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Published on: May. 22, 2012

Eleven Point River

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Eagle Bluffs CA

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Trumpter Swans

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Stream Team

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in ensuring that healthy waters reach our neighbors downstream.

The quality of our water depends on how we use the watershed surrounding it. Natural landscapes easily absorb rainfall. Altered landscapes, including both rural and urban development, cause higher rates of runoff. Urban landscapes include mostly hard surfaces such as pavement, buildings, roads and roofs. Even lawns, with their shallow root systems and compacted soil, act like impervious surfaces.

When rain hits these areas, everything in its path, including pesticides, fertilizers, trash, detergents, pet waste, motor oil and more, can flush into storm drains that lead directly to streams and rivers. This creates polluted storm water that can harm aquatic life and make rivers unsafe for swimming and fishing. The large amount of impervious surfaces in urban areas also increases the quantity of storm water entering our waterways leading to erosion and flooding problems.

“A typical city block can generate five times more storm water runoff than a forested area of the same size,” says Angie Weber, MDC community conservation planner.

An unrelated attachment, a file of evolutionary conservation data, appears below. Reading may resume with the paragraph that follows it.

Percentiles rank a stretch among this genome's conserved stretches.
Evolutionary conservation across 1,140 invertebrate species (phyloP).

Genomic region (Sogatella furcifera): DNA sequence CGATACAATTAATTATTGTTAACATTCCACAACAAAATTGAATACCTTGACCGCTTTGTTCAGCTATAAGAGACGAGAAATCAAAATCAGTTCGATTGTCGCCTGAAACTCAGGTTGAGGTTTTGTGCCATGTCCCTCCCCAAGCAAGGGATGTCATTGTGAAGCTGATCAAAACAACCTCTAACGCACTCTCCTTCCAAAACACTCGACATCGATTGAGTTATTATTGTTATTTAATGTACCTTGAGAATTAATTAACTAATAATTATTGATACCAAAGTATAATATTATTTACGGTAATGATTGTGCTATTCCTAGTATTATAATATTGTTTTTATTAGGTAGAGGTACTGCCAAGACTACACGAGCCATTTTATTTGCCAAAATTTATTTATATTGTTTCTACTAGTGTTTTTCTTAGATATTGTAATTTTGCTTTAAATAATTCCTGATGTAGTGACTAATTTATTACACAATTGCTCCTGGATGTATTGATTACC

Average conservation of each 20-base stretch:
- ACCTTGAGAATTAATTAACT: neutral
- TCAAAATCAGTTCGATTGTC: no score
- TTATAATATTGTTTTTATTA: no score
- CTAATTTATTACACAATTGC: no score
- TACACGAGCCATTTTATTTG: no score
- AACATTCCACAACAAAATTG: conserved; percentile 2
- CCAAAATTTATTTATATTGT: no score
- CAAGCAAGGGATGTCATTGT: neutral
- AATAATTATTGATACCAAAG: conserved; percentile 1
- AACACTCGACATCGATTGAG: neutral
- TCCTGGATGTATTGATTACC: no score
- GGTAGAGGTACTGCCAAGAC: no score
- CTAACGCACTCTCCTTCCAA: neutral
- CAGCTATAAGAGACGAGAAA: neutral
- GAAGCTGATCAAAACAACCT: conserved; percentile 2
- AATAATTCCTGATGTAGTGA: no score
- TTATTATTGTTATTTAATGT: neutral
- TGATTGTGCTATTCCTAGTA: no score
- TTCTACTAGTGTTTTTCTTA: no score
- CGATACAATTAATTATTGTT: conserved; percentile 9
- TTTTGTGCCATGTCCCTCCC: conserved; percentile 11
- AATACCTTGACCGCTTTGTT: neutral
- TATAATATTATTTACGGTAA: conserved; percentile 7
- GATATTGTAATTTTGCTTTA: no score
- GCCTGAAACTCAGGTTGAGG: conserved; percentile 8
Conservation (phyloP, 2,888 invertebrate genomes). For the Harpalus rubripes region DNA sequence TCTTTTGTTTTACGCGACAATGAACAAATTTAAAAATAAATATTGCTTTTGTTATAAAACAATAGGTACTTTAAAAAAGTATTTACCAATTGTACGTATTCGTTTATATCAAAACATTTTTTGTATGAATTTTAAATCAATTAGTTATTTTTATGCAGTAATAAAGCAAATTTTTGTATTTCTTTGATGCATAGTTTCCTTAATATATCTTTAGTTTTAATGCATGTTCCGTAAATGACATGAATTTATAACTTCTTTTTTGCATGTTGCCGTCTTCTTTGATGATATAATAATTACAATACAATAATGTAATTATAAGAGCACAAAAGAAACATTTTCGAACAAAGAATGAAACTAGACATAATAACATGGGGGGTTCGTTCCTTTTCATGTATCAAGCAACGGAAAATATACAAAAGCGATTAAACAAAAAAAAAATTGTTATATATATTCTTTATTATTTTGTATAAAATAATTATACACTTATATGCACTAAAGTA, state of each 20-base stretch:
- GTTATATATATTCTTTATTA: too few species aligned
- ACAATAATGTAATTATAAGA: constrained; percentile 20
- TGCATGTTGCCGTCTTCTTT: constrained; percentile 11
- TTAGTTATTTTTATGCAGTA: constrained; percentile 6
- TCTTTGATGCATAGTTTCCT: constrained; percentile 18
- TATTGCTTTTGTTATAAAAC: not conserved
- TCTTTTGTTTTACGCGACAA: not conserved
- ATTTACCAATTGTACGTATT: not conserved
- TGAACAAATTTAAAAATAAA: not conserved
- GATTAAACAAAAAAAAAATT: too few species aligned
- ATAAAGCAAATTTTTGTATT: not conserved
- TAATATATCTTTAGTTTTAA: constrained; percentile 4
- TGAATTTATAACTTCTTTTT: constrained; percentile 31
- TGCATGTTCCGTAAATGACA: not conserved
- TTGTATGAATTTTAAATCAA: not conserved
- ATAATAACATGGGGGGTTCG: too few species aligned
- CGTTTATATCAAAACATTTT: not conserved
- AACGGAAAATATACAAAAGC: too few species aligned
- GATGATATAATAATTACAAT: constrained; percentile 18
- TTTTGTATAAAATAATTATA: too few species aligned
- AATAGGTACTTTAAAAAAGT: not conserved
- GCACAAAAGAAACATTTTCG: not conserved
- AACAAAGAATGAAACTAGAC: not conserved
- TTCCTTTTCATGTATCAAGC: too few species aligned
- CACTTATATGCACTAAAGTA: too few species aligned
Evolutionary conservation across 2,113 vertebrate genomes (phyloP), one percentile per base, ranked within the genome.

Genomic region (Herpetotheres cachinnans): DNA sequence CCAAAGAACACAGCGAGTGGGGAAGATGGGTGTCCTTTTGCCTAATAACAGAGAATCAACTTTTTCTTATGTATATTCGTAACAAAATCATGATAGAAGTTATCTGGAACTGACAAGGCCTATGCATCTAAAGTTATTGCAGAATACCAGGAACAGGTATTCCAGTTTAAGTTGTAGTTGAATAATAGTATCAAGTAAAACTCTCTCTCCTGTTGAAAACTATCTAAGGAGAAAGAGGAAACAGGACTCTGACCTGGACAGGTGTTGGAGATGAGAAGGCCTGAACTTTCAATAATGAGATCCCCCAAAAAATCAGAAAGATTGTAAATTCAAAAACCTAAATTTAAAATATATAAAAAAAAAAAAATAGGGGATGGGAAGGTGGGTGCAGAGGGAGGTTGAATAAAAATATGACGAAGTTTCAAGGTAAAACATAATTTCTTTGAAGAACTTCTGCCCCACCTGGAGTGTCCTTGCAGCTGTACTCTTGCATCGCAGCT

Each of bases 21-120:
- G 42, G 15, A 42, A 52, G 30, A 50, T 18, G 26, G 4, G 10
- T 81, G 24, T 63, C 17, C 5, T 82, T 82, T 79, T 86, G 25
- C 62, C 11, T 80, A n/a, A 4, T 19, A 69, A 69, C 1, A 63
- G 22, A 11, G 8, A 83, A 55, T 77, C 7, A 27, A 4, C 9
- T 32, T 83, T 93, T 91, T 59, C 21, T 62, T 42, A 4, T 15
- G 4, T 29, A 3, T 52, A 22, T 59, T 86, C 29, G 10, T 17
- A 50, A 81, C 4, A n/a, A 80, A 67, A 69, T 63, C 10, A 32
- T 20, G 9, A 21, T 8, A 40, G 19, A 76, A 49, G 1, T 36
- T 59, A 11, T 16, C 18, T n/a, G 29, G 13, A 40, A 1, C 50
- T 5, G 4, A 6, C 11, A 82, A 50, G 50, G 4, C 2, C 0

Ensuring healthy water involves the efforts of everyone. Fortunately, many communities, such as St. Louis, are doing their part to improve watershed conservation. In conjunction with MDC’s community conservation planners, St. Louis installed specially designed pervious concrete sidewalks and 52 rain gardens to capture and treat storm water along South Grand Boulevard, helping to improve area streams. The rain gardens are basins with native plants that act like a sponge, soaking up rainwater that runs off roofs, roads and other hard surfaces. Rain flows through the pervious sidewalks into rock storage areas below, and then water slowly filters into the ground.

BIG RIVER CONSERVATION

MDC is also active in promoting healthy waters and habitats along the Missouri and Mississippi rivers. “Missourians are becoming more connected to the big rivers,” says Mark Boone, MDC big river specialist. “The public fishing opportunities are great thanks to MDC sport-fish management efforts, and MDC has greatly improved access with more conservation areas as well as boat ramps developed in partnership with communities all along the rivers. Additionally, national attention on big river water quality has helped promote important habitat conservation work along th Missouri and Mississippi rivers.”

The Department strives to provide healthy and sustainable fish and wildlife habitats along the big rivers. MDC works with the U.S. Army Corps of Engineers, U.S. Fish and Wildlife Service, and other federal and state agencies to

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